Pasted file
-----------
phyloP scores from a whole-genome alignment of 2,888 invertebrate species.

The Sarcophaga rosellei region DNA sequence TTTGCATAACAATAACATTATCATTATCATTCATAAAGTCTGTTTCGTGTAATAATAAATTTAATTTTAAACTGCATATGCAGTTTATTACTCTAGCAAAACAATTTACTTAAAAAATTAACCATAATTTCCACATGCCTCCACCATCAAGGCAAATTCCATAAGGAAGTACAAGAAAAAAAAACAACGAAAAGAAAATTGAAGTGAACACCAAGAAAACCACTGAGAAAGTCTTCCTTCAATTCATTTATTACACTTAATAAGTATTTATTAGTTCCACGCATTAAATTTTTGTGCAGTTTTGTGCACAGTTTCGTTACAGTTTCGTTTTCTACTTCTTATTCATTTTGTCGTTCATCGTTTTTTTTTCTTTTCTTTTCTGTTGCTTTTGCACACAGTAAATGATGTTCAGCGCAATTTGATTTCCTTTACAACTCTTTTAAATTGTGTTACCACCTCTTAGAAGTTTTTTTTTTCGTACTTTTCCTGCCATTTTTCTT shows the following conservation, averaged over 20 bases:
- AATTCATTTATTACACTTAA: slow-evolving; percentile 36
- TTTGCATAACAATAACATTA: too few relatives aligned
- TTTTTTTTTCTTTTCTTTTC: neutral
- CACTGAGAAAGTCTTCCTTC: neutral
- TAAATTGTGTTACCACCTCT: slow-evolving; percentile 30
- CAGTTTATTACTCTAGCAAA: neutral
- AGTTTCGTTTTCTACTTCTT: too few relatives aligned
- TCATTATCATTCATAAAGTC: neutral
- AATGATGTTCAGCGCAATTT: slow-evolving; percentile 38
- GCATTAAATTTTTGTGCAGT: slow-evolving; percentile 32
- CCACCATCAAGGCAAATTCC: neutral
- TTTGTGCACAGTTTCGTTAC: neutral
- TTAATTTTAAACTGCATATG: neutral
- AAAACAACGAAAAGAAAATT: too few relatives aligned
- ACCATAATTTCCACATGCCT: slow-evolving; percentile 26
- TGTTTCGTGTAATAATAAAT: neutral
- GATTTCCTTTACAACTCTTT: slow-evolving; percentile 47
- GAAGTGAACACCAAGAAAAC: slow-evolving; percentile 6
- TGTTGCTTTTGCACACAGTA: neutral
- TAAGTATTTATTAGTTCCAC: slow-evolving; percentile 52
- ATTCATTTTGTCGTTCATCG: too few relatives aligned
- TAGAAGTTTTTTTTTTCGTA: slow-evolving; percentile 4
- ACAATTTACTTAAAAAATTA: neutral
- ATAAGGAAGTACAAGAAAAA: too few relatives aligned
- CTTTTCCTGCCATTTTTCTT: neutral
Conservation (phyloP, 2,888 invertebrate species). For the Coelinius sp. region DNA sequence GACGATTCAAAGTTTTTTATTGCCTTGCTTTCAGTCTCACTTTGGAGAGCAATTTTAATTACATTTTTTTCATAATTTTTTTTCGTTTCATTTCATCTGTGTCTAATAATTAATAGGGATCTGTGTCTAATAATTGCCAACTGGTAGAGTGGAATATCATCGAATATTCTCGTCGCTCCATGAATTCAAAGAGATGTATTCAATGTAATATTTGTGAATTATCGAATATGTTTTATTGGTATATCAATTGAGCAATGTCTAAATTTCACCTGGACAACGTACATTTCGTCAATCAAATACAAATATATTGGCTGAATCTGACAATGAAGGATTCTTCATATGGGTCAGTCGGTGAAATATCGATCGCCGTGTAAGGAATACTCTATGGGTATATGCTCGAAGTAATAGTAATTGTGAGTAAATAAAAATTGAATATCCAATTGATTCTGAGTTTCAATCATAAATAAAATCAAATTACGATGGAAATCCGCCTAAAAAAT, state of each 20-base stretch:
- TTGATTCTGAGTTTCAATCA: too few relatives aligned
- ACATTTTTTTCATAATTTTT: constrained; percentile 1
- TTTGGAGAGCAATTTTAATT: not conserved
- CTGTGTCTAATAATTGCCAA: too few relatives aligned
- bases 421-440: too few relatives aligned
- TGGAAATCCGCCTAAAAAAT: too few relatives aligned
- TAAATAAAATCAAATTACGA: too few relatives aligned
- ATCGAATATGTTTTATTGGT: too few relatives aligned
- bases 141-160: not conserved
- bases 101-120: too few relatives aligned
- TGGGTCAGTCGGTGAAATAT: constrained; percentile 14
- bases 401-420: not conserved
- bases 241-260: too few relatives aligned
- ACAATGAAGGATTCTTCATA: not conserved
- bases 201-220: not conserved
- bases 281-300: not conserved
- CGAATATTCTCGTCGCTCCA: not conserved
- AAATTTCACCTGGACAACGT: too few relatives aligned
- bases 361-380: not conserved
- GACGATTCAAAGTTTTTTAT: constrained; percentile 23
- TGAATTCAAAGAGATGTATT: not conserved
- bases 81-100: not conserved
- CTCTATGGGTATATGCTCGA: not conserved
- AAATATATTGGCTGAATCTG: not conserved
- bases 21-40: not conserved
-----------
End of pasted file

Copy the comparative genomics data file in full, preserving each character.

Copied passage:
phyloP scores from a whole-genome alignment of 2,888 invertebrate species.

The Sarcophaga rosellei region DNA sequence TTTGCATAACAATAACATTATCATTATCATTCATAAAGTCTGTTTCGTGTAATAATAAATTTAATTTTAAACTGCATATGCAGTTTATTACTCTAGCAAAACAATTTACTTAAAAAATTAACCATAATTTCCACATGCCTCCACCATCAAGGCAAATTCCATAAGGAAGTACAAGAAAAAAAAACAACGAAAAGAAAATTGAAGTGAACACCAAGAAAACCACTGAGAAAGTCTTCCTTCAATTCATTTATTACACTTAATAAGTATTTATTAGTTCCACGCATTAAATTTTTGTGCAGTTTTGTGCACAGTTTCGTTACAGTTTCGTTTTCTACTTCTTATTCATTTTGTCGTTCATCGTTTTTTTTTCTTTTCTTTTCTGTTGCTTTTGCACACAGTAAATGATGTTCAGCGCAATTTGATTTCCTTTACAACTCTTTTAAATTGTGTTACCACCTCTTAGAAGTTTTTTTTTTCGTACTTTTCCTGCCATTTTTCTT shows the following conservation, averaged over 20 bases:
- AATTCATTTATTACACTTAA: slow-evolving; percentile 36
- TTTGCATAACAATAACATTA: too few relatives aligned
- TTTTTTTTTCTTTTCTTTTC: neutral
- CACTGAGAAAGTCTTCCTTC: neutral
- TAAATTGTGTTACCACCTCT: slow-evolving; percentile 30
- CAGTTTATTACTCTAGCAAA: neutral
- AGTTTCGTTTTCTACTTCTT: too few relatives aligned
- TCATTATCATTCATAAAGTC: neutral
- AATGATGTTCAGCGCAATTT: slow-evolving; percentile 38
- GCATTAAATTTTTGTGCAGT: slow-evolving; percentile 32
- CCACCATCAAGGCAAATTCC: neutral
- TTTGTGCACAGTTTCGTTAC: neutral
- TTAATTTTAAACTGCATATG: neutral
- AAAACAACGAAAAGAAAATT: too few relatives aligned
- ACCATAATTTCCACATGCCT: slow-evolving; percentile 26
- TGTTTCGTGTAATAATAAAT: neutral
- GATTTCCTTTACAACTCTTT: slow-evolving; percentile 47
- GAAGTGAACACCAAGAAAAC: slow-evolving; percentile 6
- TGTTGCTTTTGCACACAGTA: neutral
- TAAGTATTTATTAGTTCCAC: slow-evolving; percentile 52
- ATTCATTTTGTCGTTCATCG: too few relatives aligned
- TAGAAGTTTTTTTTTTCGTA: slow-evolving; percentile 4
- ACAATTTACTTAAAAAATTA: neutral
- ATAAGGAAGTACAAGAAAAA: too few relatives aligned
- CTTTTCCTGCCATTTTTCTT: neutral
Conservation (phyloP, 2,888 invertebrate species). For the Coelinius sp. region DNA sequence GACGATTCAAAGTTTTTTATTGCCTTGCTTTCAGTCTCACTTTGGAGAGCAATTTTAATTACATTTTTTTCATAATTTTTTTTCGTTTCATTTCATCTGTGTCTAATAATTAATAGGGATCTGTGTCTAATAATTGCCAACTGGTAGAGTGGAATATCATCGAATATTCTCGTCGCTCCATGAATTCAAAGAGATGTATTCAATGTAATATTTGTGAATTATCGAATATGTTTTATTGGTATATCAATTGAGCAATGTCTAAATTTCACCTGGACAACGTACATTTCGTCAATCAAATACAAATATATTGGCTGAATCTGACAATGAAGGATTCTTCATATGGGTCAGTCGGTGAAATATCGATCGCCGTGTAAGGAATACTCTATGGGTATATGCTCGAAGTAATAGTAATTGTGAGTAAATAAAAATTGAATATCCAATTGATTCTGAGTTTCAATCATAAATAAAATCAAATTACGATGGAAATCCGCCTAAAAAAT, state of each 20-base stretch:
- TTGATTCTGAGTTTCAATCA: too few relatives aligned
- ACATTTTTTTCATAATTTTT: constrained; percentile 1
- TTTGGAGAGCAATTTTAATT: not conserved
- CTGTGTCTAATAATTGCCAA: too few relatives aligned
- bases 421-440: too few relatives aligned
- TGGAAATCCGCCTAAAAAAT: too few relatives aligned
- TAAATAAAATCAAATTACGA: too few relatives aligned
- ATCGAATATGTTTTATTGGT: too few relatives aligned
- bases 141-160: not conserved
- bases 101-120: too few relatives aligned
- TGGGTCAGTCGGTGAAATAT: constrained; percentile 14
- bases 401-420: not conserved
- bases 241-260: too few relatives aligned
- ACAATGAAGGATTCTTCATA: not conserved
- bases 201-220: not conserved
- bases 281-300: not conserved
- CGAATATTCTCGTCGCTCCA: not conserved
- AAATTTCACCTGGACAACGT: too few relatives aligned
- bases 361-380: not conserved
- GACGATTCAAAGTTTTTTAT: constrained; percentile 23
- TGAATTCAAAGAGATGTATT: not conserved
- bases 81-100: not conserved
- CTCTATGGGTATATGCTCGA: not conserved
- AAATATATTGGCTGAATCTG: not conserved
- bases 21-40: not conserved